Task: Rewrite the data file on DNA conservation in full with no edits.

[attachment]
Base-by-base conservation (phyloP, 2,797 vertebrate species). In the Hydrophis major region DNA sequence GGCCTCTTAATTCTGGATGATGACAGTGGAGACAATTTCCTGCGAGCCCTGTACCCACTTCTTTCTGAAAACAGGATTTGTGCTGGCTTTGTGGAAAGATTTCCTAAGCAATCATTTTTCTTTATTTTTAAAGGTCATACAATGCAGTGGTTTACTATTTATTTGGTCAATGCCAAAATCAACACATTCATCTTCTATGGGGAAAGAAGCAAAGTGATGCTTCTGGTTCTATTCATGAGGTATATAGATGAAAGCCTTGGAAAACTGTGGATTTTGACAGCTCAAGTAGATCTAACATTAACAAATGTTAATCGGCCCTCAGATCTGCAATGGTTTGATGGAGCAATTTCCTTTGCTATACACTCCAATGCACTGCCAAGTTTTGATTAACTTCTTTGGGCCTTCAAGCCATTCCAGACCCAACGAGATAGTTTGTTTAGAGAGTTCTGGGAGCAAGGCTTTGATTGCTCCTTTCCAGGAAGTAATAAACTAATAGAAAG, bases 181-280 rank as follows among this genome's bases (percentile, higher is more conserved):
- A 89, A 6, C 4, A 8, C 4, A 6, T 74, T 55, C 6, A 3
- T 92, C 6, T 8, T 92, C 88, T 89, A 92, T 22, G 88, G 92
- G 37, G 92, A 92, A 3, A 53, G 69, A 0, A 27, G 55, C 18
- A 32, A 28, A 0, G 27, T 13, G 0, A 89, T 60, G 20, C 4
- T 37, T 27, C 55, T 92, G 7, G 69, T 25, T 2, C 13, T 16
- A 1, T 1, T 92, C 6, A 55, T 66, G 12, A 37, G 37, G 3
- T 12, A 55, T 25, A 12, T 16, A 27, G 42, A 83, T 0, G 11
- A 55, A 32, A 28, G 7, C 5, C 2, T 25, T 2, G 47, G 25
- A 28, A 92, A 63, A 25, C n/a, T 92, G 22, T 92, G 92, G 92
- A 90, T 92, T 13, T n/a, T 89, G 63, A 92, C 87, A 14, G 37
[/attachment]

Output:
Base-by-base conservation (phyloP, 2,797 vertebrate species). In the Hydrophis major region DNA sequence GGCCTCTTAATTCTGGATGATGACAGTGGAGACAATTTCCTGCGAGCCCTGTACCCACTTCTTTCTGAAAACAGGATTTGTGCTGGCTTTGTGGAAAGATTTCCTAAGCAATCATTTTTCTTTATTTTTAAAGGTCATACAATGCAGTGGTTTACTATTTATTTGGTCAATGCCAAAATCAACACATTCATCTTCTATGGGGAAAGAAGCAAAGTGATGCTTCTGGTTCTATTCATGAGGTATATAGATGAAAGCCTTGGAAAACTGTGGATTTTGACAGCTCAAGTAGATCTAACATTAACAAATGTTAATCGGCCCTCAGATCTGCAATGGTTTGATGGAGCAATTTCCTTTGCTATACACTCCAATGCACTGCCAAGTTTTGATTAACTTCTTTGGGCCTTCAAGCCATTCCAGACCCAACGAGATAGTTTGTTTAGAGAGTTCTGGGAGCAAGGCTTTGATTGCTCCTTTCCAGGAAGTAATAAACTAATAGAAAG, bases 181-280 rank as follows among this genome's bases (percentile, higher is more conserved):
- A 89, A 6, C 4, A 8, C 4, A 6, T 74, T 55, C 6, A 3
- T 92, C 6, T 8, T 92, C 88, T 89, A 92, T 22, G 88, G 92
- G 37, G 92, A 92, A 3, A 53, G 69, A 0, A 27, G 55, C 18
- A 32, A 28, A 0, G 27, T 13, G 0, A 89, T 60, G 20, C 4
- T 37, T 27, C 55, T 92, G 7, G 69, T 25, T 2, C 13, T 16
- A 1, T 1, T 92, C 6, A 55, T 66, G 12, A 37, G 37, G 3
- T 12, A 55, T 25, A 12, T 16, A 27, G 42, A 83, T 0, G 11
- A 55, A 32, A 28, G 7, C 5, C 2, T 25, T 2, G 47, G 25
- A 28, A 92, A 63, A 25, C n/a, T 92, G 22, T 92, G 92, G 92
- A 90, T 92, T 13, T n/a, T 89, G 63, A 92, C 87, A 14, G 37